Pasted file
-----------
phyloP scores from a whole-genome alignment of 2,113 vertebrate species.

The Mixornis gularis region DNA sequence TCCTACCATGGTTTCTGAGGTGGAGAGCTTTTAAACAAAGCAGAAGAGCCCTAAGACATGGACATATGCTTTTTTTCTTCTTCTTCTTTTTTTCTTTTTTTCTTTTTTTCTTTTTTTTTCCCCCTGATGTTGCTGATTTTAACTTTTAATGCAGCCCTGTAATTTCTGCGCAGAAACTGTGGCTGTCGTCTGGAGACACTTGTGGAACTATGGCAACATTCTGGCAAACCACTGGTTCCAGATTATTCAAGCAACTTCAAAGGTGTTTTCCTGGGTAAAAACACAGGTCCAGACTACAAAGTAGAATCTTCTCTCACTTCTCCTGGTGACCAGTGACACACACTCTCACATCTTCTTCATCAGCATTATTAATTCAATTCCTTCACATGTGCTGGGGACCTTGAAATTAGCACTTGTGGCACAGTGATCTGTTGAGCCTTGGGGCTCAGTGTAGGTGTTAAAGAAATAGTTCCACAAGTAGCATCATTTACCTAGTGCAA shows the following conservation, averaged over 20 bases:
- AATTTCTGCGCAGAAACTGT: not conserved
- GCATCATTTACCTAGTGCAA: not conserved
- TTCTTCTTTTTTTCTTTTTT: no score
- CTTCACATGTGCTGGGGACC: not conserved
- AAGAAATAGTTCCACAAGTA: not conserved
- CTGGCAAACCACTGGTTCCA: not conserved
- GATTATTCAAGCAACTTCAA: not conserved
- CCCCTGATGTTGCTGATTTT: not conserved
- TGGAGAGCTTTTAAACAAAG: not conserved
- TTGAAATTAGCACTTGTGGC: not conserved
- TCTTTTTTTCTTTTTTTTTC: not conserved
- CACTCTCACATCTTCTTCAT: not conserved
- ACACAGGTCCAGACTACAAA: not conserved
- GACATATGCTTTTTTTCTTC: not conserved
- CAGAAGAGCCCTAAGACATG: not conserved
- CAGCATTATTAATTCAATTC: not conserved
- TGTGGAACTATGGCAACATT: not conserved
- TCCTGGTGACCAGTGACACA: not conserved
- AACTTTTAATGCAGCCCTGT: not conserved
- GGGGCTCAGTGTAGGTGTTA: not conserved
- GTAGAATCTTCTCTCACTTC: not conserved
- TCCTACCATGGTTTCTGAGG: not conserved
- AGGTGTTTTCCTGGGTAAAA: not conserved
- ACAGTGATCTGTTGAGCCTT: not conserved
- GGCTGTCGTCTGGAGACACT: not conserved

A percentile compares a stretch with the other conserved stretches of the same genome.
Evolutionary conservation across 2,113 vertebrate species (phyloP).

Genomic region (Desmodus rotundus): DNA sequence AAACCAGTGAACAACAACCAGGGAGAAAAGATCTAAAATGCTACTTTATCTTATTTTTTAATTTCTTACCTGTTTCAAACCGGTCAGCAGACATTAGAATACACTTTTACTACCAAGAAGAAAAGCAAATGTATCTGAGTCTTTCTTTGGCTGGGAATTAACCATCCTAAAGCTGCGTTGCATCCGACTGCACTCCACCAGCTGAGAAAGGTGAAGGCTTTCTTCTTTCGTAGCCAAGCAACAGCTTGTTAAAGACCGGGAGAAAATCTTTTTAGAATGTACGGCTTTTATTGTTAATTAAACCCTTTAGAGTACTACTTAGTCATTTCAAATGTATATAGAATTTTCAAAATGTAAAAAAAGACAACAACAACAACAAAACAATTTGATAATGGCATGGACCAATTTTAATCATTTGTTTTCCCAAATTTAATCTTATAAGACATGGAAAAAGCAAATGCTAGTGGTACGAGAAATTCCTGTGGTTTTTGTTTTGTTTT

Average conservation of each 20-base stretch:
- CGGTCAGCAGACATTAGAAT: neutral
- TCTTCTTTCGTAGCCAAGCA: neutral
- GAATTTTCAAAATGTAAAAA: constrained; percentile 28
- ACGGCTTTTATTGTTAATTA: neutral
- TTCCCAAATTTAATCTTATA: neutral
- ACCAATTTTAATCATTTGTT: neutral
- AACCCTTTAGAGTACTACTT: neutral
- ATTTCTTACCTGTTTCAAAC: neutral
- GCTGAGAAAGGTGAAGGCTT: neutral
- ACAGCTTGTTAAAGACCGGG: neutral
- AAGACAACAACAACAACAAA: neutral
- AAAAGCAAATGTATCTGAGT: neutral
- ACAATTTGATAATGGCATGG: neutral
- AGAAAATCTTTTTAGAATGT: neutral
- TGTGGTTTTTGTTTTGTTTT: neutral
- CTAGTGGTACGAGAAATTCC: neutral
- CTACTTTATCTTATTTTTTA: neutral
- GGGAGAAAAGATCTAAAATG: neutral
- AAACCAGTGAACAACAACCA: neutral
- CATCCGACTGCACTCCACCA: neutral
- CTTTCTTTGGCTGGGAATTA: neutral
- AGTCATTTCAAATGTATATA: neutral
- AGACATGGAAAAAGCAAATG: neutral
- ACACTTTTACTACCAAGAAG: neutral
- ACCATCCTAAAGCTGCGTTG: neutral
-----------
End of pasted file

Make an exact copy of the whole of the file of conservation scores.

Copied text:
phyloP scores from a whole-genome alignment of 2,113 vertebrate species.

The Mixornis gularis region DNA sequence TCCTACCATGGTTTCTGAGGTGGAGAGCTTTTAAACAAAGCAGAAGAGCCCTAAGACATGGACATATGCTTTTTTTCTTCTTCTTCTTTTTTTCTTTTTTTCTTTTTTTCTTTTTTTTTCCCCCTGATGTTGCTGATTTTAACTTTTAATGCAGCCCTGTAATTTCTGCGCAGAAACTGTGGCTGTCGTCTGGAGACACTTGTGGAACTATGGCAACATTCTGGCAAACCACTGGTTCCAGATTATTCAAGCAACTTCAAAGGTGTTTTCCTGGGTAAAAACACAGGTCCAGACTACAAAGTAGAATCTTCTCTCACTTCTCCTGGTGACCAGTGACACACACTCTCACATCTTCTTCATCAGCATTATTAATTCAATTCCTTCACATGTGCTGGGGACCTTGAAATTAGCACTTGTGGCACAGTGATCTGTTGAGCCTTGGGGCTCAGTGTAGGTGTTAAAGAAATAGTTCCACAAGTAGCATCATTTACCTAGTGCAA shows the following conservation, averaged over 20 bases:
- AATTTCTGCGCAGAAACTGT: not conserved
- GCATCATTTACCTAGTGCAA: not conserved
- TTCTTCTTTTTTTCTTTTTT: no score
- CTTCACATGTGCTGGGGACC: not conserved
- AAGAAATAGTTCCACAAGTA: not conserved
- CTGGCAAACCACTGGTTCCA: not conserved
- GATTATTCAAGCAACTTCAA: not conserved
- CCCCTGATGTTGCTGATTTT: not conserved
- TGGAGAGCTTTTAAACAAAG: not conserved
- TTGAAATTAGCACTTGTGGC: not conserved
- TCTTTTTTTCTTTTTTTTTC: not conserved
- CACTCTCACATCTTCTTCAT: not conserved
- ACACAGGTCCAGACTACAAA: not conserved
- GACATATGCTTTTTTTCTTC: not conserved
- CAGAAGAGCCCTAAGACATG: not conserved
- CAGCATTATTAATTCAATTC: not conserved
- TGTGGAACTATGGCAACATT: not conserved
- TCCTGGTGACCAGTGACACA: not conserved
- AACTTTTAATGCAGCCCTGT: not conserved
- GGGGCTCAGTGTAGGTGTTA: not conserved
- GTAGAATCTTCTCTCACTTC: not conserved
- TCCTACCATGGTTTCTGAGG: not conserved
- AGGTGTTTTCCTGGGTAAAA: not conserved
- ACAGTGATCTGTTGAGCCTT: not conserved
- GGCTGTCGTCTGGAGACACT: not conserved

A percentile compares a stretch with the other conserved stretches of the same genome.
Evolutionary conservation across 2,113 vertebrate species (phyloP).

Genomic region (Desmodus rotundus): DNA sequence AAACCAGTGAACAACAACCAGGGAGAAAAGATCTAAAATGCTACTTTATCTTATTTTTTAATTTCTTACCTGTTTCAAACCGGTCAGCAGACATTAGAATACACTTTTACTACCAAGAAGAAAAGCAAATGTATCTGAGTCTTTCTTTGGCTGGGAATTAACCATCCTAAAGCTGCGTTGCATCCGACTGCACTCCACCAGCTGAGAAAGGTGAAGGCTTTCTTCTTTCGTAGCCAAGCAACAGCTTGTTAAAGACCGGGAGAAAATCTTTTTAGAATGTACGGCTTTTATTGTTAATTAAACCCTTTAGAGTACTACTTAGTCATTTCAAATGTATATAGAATTTTCAAAATGTAAAAAAAGACAACAACAACAACAAAACAATTTGATAATGGCATGGACCAATTTTAATCATTTGTTTTCCCAAATTTAATCTTATAAGACATGGAAAAAGCAAATGCTAGTGGTACGAGAAATTCCTGTGGTTTTTGTTTTGTTTT

Average conservation of each 20-base stretch:
- CGGTCAGCAGACATTAGAAT: neutral
- TCTTCTTTCGTAGCCAAGCA: neutral
- GAATTTTCAAAATGTAAAAA: constrained; percentile 28
- ACGGCTTTTATTGTTAATTA: neutral
- TTCCCAAATTTAATCTTATA: neutral
- ACCAATTTTAATCATTTGTT: neutral
- AACCCTTTAGAGTACTACTT: neutral
- ATTTCTTACCTGTTTCAAAC: neutral
- GCTGAGAAAGGTGAAGGCTT: neutral
- ACAGCTTGTTAAAGACCGGG: neutral
- AAGACAACAACAACAACAAA: neutral
- AAAAGCAAATGTATCTGAGT: neutral
- ACAATTTGATAATGGCATGG: neutral
- AGAAAATCTTTTTAGAATGT: neutral
- TGTGGTTTTTGTTTTGTTTT: neutral
- CTAGTGGTACGAGAAATTCC: neutral
- CTACTTTATCTTATTTTTTA: neutral
- GGGAGAAAAGATCTAAAATG: neutral
- AAACCAGTGAACAACAACCA: neutral
- CATCCGACTGCACTCCACCA: neutral
- CTTTCTTTGGCTGGGAATTA: neutral
- AGTCATTTCAAATGTATATA: neutral
- AGACATGGAAAAAGCAAATG: neutral
- ACACTTTTACTACCAAGAAG: neutral
- ACCATCCTAAAGCTGCGTTG: neutral